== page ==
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endow

[ en-dou ]
/ ɛnˈdaʊ /
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See synonyms for: endow / endowed on Thesaurus.com

verb (used with object)

to provide with a permanent fund or source of income: to endow a college.
to furnish, as with some talent, faculty, or quality; equip: Nature has endowed her with great ability.
Obsolete. to provide with a dower.

verb (used without object)

(of a life-insurance policy) to become payable; yield its conditions.

QUIZZES

QUIZ YOURSELF ON “THEIR,” “THERE,” AND “THEY’RE”

Are you aware how often people swap around “their,” “there,” and “they’re”? Prove you have more than a fair grasp over these commonly confused words.
Question 1 of 7
Which one of these commonly confused words can act as an adverb or a pronoun?

Origin of endow

First recorded in 1350–1400; Middle English endowen, from Old French endouer, equivalent to en- en-1 + douer, from Latin dōtāre “to dower,” equivalent to dōt- (stem of dōs ) “dowry” + -āre infinitive suffix

OTHER WORDS FROM endow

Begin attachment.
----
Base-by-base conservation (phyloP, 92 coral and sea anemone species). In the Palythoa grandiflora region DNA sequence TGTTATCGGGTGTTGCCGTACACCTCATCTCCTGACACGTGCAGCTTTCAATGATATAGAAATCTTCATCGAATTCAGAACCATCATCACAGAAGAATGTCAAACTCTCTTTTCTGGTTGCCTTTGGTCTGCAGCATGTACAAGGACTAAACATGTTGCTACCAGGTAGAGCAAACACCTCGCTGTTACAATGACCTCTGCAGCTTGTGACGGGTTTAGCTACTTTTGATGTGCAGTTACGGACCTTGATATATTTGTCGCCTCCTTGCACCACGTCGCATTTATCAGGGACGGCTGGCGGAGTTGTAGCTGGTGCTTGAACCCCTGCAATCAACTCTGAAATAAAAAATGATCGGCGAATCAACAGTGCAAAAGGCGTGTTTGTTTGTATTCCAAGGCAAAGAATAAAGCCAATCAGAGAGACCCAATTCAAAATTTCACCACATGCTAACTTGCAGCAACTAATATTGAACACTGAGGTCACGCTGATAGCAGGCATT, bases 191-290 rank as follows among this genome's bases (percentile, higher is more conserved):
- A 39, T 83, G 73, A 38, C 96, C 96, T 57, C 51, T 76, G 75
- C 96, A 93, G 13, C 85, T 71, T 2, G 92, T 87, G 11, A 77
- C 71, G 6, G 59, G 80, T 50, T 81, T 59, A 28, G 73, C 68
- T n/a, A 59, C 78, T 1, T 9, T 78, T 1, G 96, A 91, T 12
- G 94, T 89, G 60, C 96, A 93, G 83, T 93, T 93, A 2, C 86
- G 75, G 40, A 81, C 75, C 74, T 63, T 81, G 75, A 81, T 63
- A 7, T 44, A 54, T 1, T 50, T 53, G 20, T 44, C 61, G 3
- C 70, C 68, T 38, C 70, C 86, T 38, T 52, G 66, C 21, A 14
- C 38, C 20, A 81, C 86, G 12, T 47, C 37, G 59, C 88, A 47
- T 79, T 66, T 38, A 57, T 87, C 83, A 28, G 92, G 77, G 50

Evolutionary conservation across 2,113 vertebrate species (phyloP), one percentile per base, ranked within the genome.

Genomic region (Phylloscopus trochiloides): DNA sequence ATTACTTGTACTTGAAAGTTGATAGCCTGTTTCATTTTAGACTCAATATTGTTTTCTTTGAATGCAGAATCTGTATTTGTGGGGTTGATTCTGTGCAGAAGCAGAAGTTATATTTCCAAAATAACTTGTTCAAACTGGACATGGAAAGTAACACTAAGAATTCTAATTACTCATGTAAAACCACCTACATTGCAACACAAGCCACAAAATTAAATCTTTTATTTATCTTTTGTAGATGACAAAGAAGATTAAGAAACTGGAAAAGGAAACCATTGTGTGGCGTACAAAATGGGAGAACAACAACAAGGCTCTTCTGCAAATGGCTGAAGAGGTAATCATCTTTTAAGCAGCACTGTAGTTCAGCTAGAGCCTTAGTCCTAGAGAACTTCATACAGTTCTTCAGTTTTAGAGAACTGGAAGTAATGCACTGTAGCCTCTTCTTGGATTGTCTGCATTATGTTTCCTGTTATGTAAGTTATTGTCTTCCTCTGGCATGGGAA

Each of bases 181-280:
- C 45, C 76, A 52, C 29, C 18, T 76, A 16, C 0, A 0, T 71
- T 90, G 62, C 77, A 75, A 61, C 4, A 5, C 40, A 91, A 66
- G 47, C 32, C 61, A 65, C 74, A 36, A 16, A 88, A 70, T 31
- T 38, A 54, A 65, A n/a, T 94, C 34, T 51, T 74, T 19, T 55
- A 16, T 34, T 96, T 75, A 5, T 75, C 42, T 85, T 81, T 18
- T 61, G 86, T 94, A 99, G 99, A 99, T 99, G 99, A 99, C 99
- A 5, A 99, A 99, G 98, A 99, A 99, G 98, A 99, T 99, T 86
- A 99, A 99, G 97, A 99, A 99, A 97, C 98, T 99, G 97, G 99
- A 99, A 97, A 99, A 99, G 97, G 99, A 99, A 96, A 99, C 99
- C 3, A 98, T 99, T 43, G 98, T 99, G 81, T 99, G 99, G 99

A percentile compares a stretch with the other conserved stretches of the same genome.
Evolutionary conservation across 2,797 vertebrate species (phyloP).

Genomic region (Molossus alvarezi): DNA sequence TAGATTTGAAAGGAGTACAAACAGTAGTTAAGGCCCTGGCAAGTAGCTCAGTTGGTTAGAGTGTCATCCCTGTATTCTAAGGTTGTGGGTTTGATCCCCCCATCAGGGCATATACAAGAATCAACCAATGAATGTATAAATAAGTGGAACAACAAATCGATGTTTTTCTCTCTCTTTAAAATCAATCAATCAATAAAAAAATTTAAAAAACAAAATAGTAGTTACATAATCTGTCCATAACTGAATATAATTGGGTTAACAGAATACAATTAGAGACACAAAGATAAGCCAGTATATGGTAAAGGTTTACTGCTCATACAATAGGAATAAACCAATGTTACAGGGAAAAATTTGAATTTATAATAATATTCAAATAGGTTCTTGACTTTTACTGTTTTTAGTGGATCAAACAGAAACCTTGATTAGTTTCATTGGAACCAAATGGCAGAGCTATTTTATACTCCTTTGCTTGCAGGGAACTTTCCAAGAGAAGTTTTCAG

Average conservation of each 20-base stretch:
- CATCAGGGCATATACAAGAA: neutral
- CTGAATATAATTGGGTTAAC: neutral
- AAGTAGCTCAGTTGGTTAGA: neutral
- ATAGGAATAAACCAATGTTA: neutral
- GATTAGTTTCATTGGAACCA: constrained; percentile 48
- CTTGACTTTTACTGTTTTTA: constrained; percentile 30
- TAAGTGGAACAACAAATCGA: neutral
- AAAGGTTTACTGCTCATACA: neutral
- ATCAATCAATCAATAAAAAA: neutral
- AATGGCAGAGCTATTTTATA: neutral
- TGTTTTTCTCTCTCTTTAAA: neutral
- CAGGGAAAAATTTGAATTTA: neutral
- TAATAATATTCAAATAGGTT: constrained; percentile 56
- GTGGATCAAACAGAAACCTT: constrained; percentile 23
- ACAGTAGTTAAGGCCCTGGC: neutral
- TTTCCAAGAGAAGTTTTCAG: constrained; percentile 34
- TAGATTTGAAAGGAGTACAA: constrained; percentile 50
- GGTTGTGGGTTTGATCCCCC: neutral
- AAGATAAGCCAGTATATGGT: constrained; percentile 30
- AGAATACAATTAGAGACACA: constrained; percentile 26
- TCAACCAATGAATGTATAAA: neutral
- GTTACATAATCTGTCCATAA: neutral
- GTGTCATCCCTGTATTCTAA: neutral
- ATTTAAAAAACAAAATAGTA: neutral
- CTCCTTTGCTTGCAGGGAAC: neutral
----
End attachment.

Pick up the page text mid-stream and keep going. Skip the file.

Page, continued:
en·dow·er, nounre·en·dow, verb (used with object)su·per·en·dow, verb (used with object)un·en·dow·ing, adjective
Dictionary.com Unabridged Based on the Random House Unabridged Dictionary, © Random House, Inc. 2021

Example sentences from the Web for endow

British Dictionary definitions for endow

endow
/ (ɪnˈdaʊ) /

verb (tr)

to provide with or bequeath a source of permanent income
(usually foll by with) to provide (with qualities, characteristics, etc)
obsolete to provide with a dower

Derived forms of endow

endower, noun

Word Origin for endow

C14: from Old French endouer, from en- 1 + douer, from Latin dōtāre, from dōs dowry
Collins English Dictionary - Complete & Unabridged 2012 Digital Edition © William Collins Sons & Co. Ltd. 1979, 1986 © HarperCollins Publishers 1998, 2000, 2003, 2005, 2006, 2007, 2009, 2012
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